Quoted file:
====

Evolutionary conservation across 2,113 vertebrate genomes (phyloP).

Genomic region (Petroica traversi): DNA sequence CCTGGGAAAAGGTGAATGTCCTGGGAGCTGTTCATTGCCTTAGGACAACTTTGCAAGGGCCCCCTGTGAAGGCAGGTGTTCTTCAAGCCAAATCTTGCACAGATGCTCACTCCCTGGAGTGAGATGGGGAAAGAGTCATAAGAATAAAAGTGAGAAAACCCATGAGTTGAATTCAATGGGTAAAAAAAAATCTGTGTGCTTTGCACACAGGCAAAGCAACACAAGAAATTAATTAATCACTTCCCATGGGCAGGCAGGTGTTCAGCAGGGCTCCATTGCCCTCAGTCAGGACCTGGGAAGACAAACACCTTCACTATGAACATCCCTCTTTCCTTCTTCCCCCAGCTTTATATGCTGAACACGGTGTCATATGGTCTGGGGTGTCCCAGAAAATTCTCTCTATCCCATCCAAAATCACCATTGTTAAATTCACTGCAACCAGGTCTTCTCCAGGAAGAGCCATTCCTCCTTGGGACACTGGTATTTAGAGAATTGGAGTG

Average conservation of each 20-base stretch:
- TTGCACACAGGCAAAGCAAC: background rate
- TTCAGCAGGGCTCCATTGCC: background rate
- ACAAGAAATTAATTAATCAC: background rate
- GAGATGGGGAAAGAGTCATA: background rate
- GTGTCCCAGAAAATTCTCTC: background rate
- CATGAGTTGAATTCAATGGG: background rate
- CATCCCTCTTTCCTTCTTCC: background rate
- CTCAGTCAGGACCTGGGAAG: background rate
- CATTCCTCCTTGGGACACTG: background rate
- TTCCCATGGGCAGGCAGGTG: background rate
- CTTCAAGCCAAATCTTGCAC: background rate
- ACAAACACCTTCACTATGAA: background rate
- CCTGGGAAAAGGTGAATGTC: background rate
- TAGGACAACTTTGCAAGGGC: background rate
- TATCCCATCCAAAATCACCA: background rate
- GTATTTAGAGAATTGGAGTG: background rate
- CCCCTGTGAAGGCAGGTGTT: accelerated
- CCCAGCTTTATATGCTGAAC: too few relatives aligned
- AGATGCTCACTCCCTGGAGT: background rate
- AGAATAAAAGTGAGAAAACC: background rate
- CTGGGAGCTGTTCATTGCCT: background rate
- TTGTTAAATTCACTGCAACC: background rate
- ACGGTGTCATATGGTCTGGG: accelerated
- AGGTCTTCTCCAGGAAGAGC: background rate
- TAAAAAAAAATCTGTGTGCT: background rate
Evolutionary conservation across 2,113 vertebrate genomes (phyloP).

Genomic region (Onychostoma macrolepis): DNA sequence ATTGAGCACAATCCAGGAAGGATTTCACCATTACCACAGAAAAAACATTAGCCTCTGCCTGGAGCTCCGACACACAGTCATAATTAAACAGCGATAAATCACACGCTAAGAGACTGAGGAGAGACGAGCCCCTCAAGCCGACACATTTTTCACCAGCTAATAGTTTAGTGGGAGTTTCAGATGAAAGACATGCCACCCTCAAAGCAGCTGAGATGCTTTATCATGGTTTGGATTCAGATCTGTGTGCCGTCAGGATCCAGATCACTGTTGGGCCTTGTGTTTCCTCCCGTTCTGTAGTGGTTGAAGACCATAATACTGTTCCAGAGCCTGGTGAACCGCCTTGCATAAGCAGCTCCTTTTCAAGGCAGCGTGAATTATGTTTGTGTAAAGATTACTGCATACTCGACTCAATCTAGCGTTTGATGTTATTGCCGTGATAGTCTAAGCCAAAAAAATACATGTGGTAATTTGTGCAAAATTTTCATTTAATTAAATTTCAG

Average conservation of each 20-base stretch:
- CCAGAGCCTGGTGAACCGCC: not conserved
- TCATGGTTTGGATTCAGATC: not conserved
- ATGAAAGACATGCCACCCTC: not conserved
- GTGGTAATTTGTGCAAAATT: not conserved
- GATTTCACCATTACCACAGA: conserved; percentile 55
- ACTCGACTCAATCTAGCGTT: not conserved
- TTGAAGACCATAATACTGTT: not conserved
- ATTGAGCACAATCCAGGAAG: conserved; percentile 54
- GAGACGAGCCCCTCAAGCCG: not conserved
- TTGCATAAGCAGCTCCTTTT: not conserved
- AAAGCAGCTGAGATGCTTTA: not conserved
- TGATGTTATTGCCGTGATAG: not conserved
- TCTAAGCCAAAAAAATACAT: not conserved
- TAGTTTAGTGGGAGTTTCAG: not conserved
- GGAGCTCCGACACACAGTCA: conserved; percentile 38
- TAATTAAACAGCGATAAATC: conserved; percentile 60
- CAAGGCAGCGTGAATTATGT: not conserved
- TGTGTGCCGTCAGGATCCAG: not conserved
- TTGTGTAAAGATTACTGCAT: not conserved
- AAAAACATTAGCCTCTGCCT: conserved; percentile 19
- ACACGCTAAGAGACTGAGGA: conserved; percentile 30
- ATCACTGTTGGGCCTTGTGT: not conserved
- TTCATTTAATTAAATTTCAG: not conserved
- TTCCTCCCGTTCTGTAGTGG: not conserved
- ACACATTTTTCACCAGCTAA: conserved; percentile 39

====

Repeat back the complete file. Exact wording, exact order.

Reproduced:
Evolutionary conservation across 2,113 vertebrate genomes (phyloP).

Genomic region (Petroica traversi): DNA sequence CCTGGGAAAAGGTGAATGTCCTGGGAGCTGTTCATTGCCTTAGGACAACTTTGCAAGGGCCCCCTGTGAAGGCAGGTGTTCTTCAAGCCAAATCTTGCACAGATGCTCACTCCCTGGAGTGAGATGGGGAAAGAGTCATAAGAATAAAAGTGAGAAAACCCATGAGTTGAATTCAATGGGTAAAAAAAAATCTGTGTGCTTTGCACACAGGCAAAGCAACACAAGAAATTAATTAATCACTTCCCATGGGCAGGCAGGTGTTCAGCAGGGCTCCATTGCCCTCAGTCAGGACCTGGGAAGACAAACACCTTCACTATGAACATCCCTCTTTCCTTCTTCCCCCAGCTTTATATGCTGAACACGGTGTCATATGGTCTGGGGTGTCCCAGAAAATTCTCTCTATCCCATCCAAAATCACCATTGTTAAATTCACTGCAACCAGGTCTTCTCCAGGAAGAGCCATTCCTCCTTGGGACACTGGTATTTAGAGAATTGGAGTG

Average conservation of each 20-base stretch:
- TTGCACACAGGCAAAGCAAC: background rate
- TTCAGCAGGGCTCCATTGCC: background rate
- ACAAGAAATTAATTAATCAC: background rate
- GAGATGGGGAAAGAGTCATA: background rate
- GTGTCCCAGAAAATTCTCTC: background rate
- CATGAGTTGAATTCAATGGG: background rate
- CATCCCTCTTTCCTTCTTCC: background rate
- CTCAGTCAGGACCTGGGAAG: background rate
- CATTCCTCCTTGGGACACTG: background rate
- TTCCCATGGGCAGGCAGGTG: background rate
- CTTCAAGCCAAATCTTGCAC: background rate
- ACAAACACCTTCACTATGAA: background rate
- CCTGGGAAAAGGTGAATGTC: background rate
- TAGGACAACTTTGCAAGGGC: background rate
- TATCCCATCCAAAATCACCA: background rate
- GTATTTAGAGAATTGGAGTG: background rate
- CCCCTGTGAAGGCAGGTGTT: accelerated
- CCCAGCTTTATATGCTGAAC: too few relatives aligned
- AGATGCTCACTCCCTGGAGT: background rate
- AGAATAAAAGTGAGAAAACC: background rate
- CTGGGAGCTGTTCATTGCCT: background rate
- TTGTTAAATTCACTGCAACC: background rate
- ACGGTGTCATATGGTCTGGG: accelerated
- AGGTCTTCTCCAGGAAGAGC: background rate
- TAAAAAAAAATCTGTGTGCT: background rate
Evolutionary conservation across 2,113 vertebrate genomes (phyloP).

Genomic region (Onychostoma macrolepis): DNA sequence ATTGAGCACAATCCAGGAAGGATTTCACCATTACCACAGAAAAAACATTAGCCTCTGCCTGGAGCTCCGACACACAGTCATAATTAAACAGCGATAAATCACACGCTAAGAGACTGAGGAGAGACGAGCCCCTCAAGCCGACACATTTTTCACCAGCTAATAGTTTAGTGGGAGTTTCAGATGAAAGACATGCCACCCTCAAAGCAGCTGAGATGCTTTATCATGGTTTGGATTCAGATCTGTGTGCCGTCAGGATCCAGATCACTGTTGGGCCTTGTGTTTCCTCCCGTTCTGTAGTGGTTGAAGACCATAATACTGTTCCAGAGCCTGGTGAACCGCCTTGCATAAGCAGCTCCTTTTCAAGGCAGCGTGAATTATGTTTGTGTAAAGATTACTGCATACTCGACTCAATCTAGCGTTTGATGTTATTGCCGTGATAGTCTAAGCCAAAAAAATACATGTGGTAATTTGTGCAAAATTTTCATTTAATTAAATTTCAG

Average conservation of each 20-base stretch:
- CCAGAGCCTGGTGAACCGCC: not conserved
- TCATGGTTTGGATTCAGATC: not conserved
- ATGAAAGACATGCCACCCTC: not conserved
- GTGGTAATTTGTGCAAAATT: not conserved
- GATTTCACCATTACCACAGA: conserved; percentile 55
- ACTCGACTCAATCTAGCGTT: not conserved
- TTGAAGACCATAATACTGTT: not conserved
- ATTGAGCACAATCCAGGAAG: conserved; percentile 54
- GAGACGAGCCCCTCAAGCCG: not conserved
- TTGCATAAGCAGCTCCTTTT: not conserved
- AAAGCAGCTGAGATGCTTTA: not conserved
- TGATGTTATTGCCGTGATAG: not conserved
- TCTAAGCCAAAAAAATACAT: not conserved
- TAGTTTAGTGGGAGTTTCAG: not conserved
- GGAGCTCCGACACACAGTCA: conserved; percentile 38
- TAATTAAACAGCGATAAATC: conserved; percentile 60
- CAAGGCAGCGTGAATTATGT: not conserved
- TGTGTGCCGTCAGGATCCAG: not conserved
- TTGTGTAAAGATTACTGCAT: not conserved
- AAAAACATTAGCCTCTGCCT: conserved; percentile 19
- ACACGCTAAGAGACTGAGGA: conserved; percentile 30
- ATCACTGTTGGGCCTTGTGT: not conserved
- TTCATTTAATTAAATTTCAG: not conserved
- TTCCTCCCGTTCTGTAGTGG: not conserved
- ACACATTTTTCACCAGCTAA: conserved; percentile 39